But altogether as a team, you know, everybody is looking; everybody has got each other's back and is looking after each other.

Q. Can you follow-up, does tomorrow, does Hazeltine just become another golf course on U.S.A. soil, and do you feel that first day, is there a home-course advantage, whether you're playing over at Valderrama or you're playing at a place like this?
LEE WESTWOOD: No, every two years, it's 12 players coming together playing a golf course that's got 18 holes. You know, it's irrelevant where the 18 holes is. Nobody can affect the result other than the players.

And yeah, tomorrow morning, the first hole at Hazeltine could be the first hole at anywhere. The idea is to hit the fairway, hit the green, hole the putt. But there is nobody from the outside, nothing can affect what happens to the golf ball other than the four players involved in each match.

Q. I would like to know, you're younger than Darren Clarke and you're older than Henrik Stenson; what is your role between those two, and will you share your experience with your younger members?
LEE WESTWOOD: Sorry, you're going to have to say it again. There's a lot of noise.

Q. So you are younger than Darren Clarke and you are older than Henrik Stenson. What is your role between those two, and would you share your experience with your younger members who are born in the 1980s, even 1990s, your experience, with them?
LEE WESTWOOD: Yeah, I am younger than Darren, yeah, and older than Henrik. I'm not really sure what your question is there. You know, they are both experienced Ryder Cup players and both major champions. So I don't really have to do too much with Henrik or Darren. They know the ropes pretty well.

And like I said, you know, all the experienced players, just trying to help the inexperienced players as much as they can, and make them ready to tee it up when they need to when their turn comes.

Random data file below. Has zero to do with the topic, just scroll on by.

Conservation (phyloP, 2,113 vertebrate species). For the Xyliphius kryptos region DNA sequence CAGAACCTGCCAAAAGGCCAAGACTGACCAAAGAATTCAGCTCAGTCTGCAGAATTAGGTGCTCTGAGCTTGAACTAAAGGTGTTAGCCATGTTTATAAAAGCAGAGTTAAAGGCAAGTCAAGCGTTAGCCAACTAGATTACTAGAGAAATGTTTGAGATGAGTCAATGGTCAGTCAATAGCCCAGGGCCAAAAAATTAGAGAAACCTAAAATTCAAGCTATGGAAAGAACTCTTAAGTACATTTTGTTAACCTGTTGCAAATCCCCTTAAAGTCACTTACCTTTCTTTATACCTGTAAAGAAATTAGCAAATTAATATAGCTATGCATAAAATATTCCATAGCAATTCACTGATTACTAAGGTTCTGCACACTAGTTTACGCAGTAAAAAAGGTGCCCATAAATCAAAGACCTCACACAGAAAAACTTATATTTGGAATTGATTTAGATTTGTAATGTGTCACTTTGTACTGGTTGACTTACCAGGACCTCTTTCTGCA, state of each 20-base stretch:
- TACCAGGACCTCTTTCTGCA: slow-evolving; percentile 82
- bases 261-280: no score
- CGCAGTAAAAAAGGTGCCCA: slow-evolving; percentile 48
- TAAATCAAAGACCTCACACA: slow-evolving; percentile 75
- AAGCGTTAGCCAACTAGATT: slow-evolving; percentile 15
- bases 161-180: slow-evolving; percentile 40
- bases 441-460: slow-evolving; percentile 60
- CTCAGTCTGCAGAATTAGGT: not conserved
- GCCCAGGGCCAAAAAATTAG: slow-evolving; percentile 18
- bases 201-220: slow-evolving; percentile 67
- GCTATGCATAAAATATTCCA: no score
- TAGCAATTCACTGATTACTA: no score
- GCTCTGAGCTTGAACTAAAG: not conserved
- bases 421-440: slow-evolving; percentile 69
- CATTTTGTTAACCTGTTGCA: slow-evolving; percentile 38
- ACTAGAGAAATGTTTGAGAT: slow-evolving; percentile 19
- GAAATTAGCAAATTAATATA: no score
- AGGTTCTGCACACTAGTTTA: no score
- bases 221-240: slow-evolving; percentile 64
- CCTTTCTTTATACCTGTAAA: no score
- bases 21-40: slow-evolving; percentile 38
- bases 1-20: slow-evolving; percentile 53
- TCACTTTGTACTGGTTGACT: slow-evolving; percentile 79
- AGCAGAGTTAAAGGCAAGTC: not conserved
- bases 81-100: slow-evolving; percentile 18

Q. The Americans are clearly trying to replicate a lot of what Europe have done to come up with a winning formula. Do you think that can be achieved overnight, or is it a matter of time that's needed for that to happen?
LEE WESTWOOD: Sorry, I don't know where I was looking then.

It's very flattering to Team Europe that the U.S.A. have put this task force together and are trying to replicate what we've done. It means we are successful and we are doing it right.

You know, we take a lot of pride in that; that the U.S.A. are taking it so seriously to bring this task force together and bring Davis in as captain again. You know, we take a lot of pride in that. Gives us a lot of confidence and puts added pressure on them. You form a task force and it doesn't go right this week, where you go from there? You've done pretty much all you can do. So we'll see how that goes.

Q. Along those lines, each competition starts anew 0-0, but with Europe on the 8-2 run, how big a psychological advantage is that and how much confidence does that fill your team with?
LEE WESTWOOD: It fills us with a lot of confidence. A lot of the players on the European side have had multiple experiences of winning Ryder Cups. And on the other side of that, on the U.S. Team, a lot of their players have had multiple experiences of losing Ryder Cups. Winning is a habit and a lot of the players on The European Team have that habit and know what the experience is like and what to do.

JOHN DEVER: That's Lee Westwood, and we thank him for his time and please enjoy your 10th Ryder Cup.

FastScripts Transcript by ASAP Sports

ASAP sports

tech 129
About ASAP SportsFastScripts ArchiveRecent InterviewsCaptioningUpcoming EventsContact Us
FastScripts | Events Covered | Our Clients | Other Services | ASAP in the News | Site Map | Job Opportunities | Links
ASAP Sports, Inc. | T: 1.212 385 0297